Bankruptcy and Insolvency in UK Law
Cambridge Gas Transport Corporation v Official Committee of Unsecured Creditors of Navigator Holdings Plc and Others
The purpose of bankruptcy proceedings, on the other hand, is not to determine or establish the existence of rights, but to provide a mechanism of collective execution against the property of the debtor by creditors whose rights are admitted or established.
The important point is that bankruptcy, whether personal or corporate, is a collective proceeding to enforce rights and not to establish them. There are procedures by which these questions may be tried summarily within the bankruptcy proceedings or directed to be determined by ordinary action. But these again are incidental procedural matters and not central to the purpose of the proceedings.
The English common law has traditionally taken the view that fairness between creditors requires that, ideally, bankruptcy proceedings should have universal application. There should be a single bankruptcy in which all creditors are entitled and required to prove. No one should have an advantage because he happens to live in a jurisdiction where more of the assets or fewer of the creditors are situated.
But the domestic court must at least be able to provide assistance by doing whatever it could have done in the case of a domestic insolvency. The purpose of recognition is to enable the foreign office holder or the creditors to avoid having to start parallel insolvency proceedings and to give them the remedies to which they would have been entitled if the equivalent proceedings had taken place in the domestic forum.
HIH Casualty and General Insurance Ltd v JLT Risk Solutions Ltd
This was based upon what English judges have for many years regarded as a general principle of private international law, namely that bankruptcy (whether personal or corporate) should be unitary and universal. There should be a unitary bankruptcy proceeding in the court of the bankrupt's domicile which receives world-wide recognition and it should apply universally to all the bankrupt's assets.
Ebrahimi v Westbourne Galleries Ltd; Re Westbourne Galleries Ltd
The words are a recognition of the fact that a limited company is more than a mere judicial entity, with a personality in law of its own: that there is room in company law for recognition of the fact that behind it, or amongst it, there are individuals, with rights, expectations and obligations inter se which are not necessarily submerged in the company structure.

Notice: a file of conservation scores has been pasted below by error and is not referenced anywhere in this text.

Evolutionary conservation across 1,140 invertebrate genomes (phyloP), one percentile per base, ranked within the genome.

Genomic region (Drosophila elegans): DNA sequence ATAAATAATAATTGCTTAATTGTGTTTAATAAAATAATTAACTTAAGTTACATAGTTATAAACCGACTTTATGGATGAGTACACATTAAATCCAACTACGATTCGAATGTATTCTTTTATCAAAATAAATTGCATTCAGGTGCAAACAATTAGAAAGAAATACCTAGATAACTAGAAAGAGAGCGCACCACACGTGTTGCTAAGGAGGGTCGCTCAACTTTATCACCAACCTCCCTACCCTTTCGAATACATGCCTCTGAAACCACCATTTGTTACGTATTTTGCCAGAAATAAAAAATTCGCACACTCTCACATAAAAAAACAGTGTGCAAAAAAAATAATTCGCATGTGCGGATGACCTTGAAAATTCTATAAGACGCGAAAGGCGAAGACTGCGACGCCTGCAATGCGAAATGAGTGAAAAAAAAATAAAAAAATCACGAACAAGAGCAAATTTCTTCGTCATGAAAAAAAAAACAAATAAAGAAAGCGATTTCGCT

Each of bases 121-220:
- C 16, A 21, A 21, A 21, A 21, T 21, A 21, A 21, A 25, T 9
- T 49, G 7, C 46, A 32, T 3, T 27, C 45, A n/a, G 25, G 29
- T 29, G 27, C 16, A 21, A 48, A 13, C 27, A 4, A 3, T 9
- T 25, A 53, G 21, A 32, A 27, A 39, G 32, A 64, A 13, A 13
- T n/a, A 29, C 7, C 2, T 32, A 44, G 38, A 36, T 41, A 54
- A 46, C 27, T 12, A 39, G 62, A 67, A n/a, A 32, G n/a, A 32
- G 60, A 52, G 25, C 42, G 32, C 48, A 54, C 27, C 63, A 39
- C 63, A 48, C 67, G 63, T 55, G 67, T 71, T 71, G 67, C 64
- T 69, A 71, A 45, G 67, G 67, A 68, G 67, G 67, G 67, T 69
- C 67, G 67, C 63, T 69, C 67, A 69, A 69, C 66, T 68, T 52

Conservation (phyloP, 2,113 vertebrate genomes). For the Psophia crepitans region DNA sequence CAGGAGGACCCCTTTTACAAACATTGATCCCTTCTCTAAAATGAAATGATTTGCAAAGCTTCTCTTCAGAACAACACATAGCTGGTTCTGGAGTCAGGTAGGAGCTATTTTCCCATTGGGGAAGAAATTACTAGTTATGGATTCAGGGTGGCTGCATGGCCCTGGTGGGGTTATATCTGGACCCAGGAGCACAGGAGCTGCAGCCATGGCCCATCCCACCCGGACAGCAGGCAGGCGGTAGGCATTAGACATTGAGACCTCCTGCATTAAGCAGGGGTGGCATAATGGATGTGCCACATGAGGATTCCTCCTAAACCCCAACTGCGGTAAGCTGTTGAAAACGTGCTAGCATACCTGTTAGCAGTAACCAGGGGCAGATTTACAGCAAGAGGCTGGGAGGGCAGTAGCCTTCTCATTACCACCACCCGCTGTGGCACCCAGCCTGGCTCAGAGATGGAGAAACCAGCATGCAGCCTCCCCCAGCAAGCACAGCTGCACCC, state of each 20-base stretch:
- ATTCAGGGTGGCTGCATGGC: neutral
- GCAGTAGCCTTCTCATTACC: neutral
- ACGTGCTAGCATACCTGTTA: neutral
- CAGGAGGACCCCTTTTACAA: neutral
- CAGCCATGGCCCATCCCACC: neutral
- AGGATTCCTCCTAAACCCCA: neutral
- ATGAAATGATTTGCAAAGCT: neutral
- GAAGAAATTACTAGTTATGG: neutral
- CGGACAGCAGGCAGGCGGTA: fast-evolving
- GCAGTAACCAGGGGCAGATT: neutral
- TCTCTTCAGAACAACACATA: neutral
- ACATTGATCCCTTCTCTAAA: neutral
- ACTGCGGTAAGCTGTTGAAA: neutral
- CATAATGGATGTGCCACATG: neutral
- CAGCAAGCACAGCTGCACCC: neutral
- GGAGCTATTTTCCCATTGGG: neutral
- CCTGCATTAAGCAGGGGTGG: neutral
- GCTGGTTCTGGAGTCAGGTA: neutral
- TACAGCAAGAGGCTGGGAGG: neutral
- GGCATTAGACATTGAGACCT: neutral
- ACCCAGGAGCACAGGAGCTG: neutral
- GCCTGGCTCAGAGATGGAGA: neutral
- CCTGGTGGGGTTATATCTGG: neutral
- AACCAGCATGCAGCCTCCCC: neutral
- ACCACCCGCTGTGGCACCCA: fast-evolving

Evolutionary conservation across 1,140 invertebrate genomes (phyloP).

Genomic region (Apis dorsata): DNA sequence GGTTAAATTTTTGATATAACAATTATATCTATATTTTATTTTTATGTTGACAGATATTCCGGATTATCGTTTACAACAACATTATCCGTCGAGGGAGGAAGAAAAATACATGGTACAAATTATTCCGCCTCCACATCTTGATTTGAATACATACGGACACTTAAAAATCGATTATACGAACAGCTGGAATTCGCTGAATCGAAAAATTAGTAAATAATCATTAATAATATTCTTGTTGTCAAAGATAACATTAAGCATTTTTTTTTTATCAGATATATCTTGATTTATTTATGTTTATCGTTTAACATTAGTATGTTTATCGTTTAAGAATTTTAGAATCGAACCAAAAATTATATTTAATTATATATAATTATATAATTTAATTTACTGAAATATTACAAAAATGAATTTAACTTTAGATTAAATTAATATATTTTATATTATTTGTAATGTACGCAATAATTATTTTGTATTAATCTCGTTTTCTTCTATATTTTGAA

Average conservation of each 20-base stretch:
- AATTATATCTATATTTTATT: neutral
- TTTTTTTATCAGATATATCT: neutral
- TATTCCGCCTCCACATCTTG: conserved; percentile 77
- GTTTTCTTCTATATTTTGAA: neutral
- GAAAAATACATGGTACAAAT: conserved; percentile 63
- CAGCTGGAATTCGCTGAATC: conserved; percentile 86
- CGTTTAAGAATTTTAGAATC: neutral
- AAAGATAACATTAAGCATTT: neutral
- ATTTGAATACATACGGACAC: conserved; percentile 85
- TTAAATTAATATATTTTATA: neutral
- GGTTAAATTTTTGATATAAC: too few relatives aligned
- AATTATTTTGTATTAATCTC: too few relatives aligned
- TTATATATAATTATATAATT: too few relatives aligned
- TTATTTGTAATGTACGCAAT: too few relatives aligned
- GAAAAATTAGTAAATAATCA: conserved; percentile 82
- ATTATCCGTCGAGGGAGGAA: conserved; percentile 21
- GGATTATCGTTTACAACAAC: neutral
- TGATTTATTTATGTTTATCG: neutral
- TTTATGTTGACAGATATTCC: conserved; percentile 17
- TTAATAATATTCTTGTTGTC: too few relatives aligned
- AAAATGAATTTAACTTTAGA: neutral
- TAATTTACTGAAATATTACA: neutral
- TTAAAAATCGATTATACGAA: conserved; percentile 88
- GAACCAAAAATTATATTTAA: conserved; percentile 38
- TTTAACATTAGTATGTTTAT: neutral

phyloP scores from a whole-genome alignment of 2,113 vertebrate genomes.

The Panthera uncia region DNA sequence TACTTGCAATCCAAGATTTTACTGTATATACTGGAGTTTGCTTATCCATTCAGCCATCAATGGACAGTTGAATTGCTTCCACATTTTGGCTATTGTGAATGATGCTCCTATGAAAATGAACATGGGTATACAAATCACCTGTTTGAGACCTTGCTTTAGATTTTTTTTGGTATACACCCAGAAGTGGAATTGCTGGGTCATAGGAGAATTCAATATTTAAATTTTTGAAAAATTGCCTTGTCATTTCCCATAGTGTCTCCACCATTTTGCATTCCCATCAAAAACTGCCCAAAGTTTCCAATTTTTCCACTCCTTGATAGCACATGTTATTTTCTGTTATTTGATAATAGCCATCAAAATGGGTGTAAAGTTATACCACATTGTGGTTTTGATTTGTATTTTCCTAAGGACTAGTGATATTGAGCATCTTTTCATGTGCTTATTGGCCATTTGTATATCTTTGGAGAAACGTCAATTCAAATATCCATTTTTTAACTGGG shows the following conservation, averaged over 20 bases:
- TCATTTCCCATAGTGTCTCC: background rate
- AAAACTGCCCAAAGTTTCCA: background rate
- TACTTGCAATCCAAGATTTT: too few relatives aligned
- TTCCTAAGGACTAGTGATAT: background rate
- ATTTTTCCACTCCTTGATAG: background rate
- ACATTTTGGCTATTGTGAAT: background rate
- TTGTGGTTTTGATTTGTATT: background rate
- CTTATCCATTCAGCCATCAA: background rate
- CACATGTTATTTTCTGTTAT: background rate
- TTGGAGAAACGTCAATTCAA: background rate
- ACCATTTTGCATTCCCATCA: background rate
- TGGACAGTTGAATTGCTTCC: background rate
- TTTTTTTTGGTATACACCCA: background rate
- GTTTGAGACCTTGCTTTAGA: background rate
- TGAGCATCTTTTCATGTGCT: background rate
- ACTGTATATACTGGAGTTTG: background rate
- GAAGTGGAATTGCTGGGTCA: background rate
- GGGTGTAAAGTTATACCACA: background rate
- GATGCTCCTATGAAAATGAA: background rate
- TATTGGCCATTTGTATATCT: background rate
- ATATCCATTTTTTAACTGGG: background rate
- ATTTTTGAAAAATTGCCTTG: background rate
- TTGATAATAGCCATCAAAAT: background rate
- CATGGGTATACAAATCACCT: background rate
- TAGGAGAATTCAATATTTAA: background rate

Heath v Tang ; Stevens v Peacock
Nevertheless, the principle that the bankrupt is divested of an interest in his property and liability for his debts remains fundamental in the new code. The consequences for the bankrupt's right to litigate do not seem to us inconvenient or productive of injustice. The bankruptcy court acts as a screen which both prevents the bankrupt's substance from being wasted in hopeless appeals and protects creditors from vexatious challenges to their claims.
Seeking Shelter in Personal Insolvency Law: Recession, Eviction, and Bankruptcy's Social Safety Net
Many legal systems understand consumer insolvency laws as social insurance, providing relief and a ‘fresh start’ to over‐indebted households who fall through gaps in the social safety net. Personal...
- Kiesiläinen et al: Consumer Bankruptcy in Global Perspective and Ziegel: Comparative Consumer Insolvency Regimes: A Canadian Perspective
- Insolvency: The Regular Payment of Debts. The Law Reform Commission of Australia. [Report No. 6, Australian Government Publishing Service, Canberra. 1977. 156 pp. No price given.]: Handbook on Bankruptcy and Deeds of Arrangement Law and Practice, being a third edition of Ivan Cruchley's Handbook on Bankruptcy Law and Practice. By Michael Crystal and Brinsley Nicholson. [London: Oyez Publishing. 1978. xli + 268 pp. £15·00.]
France: Criminal Liability for Fraudulent Bankruptcy
Banqueroute, or fraudulent bankruptcy, is the most serious criminal offence that may arise out of insolvency proceedings, known as redressement judiciaire: this single procedure unifies earlier pro...
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Global bankruptcy financial restructuring and insolvency group releases the Q4 2020 issue of International Restructuring Newswire
Our global bankruptcy financial restructuring and insolvency team has released its quarterly International Restructuring Newswire.
Chapter 15: The Bankruptcy Code’s New Cross-Border Insolvency Rules
Chris Laughton, a UK insolvency practitioner and publisher of InsolvencyBlog.com, has a number of recent posts on the adoption in the UK of the Model Law on Cross-Border Insolvency (“Model Law”), a...
- Bankruptcy (Scotland) Act 2016: Personal Insolvency Made Clearer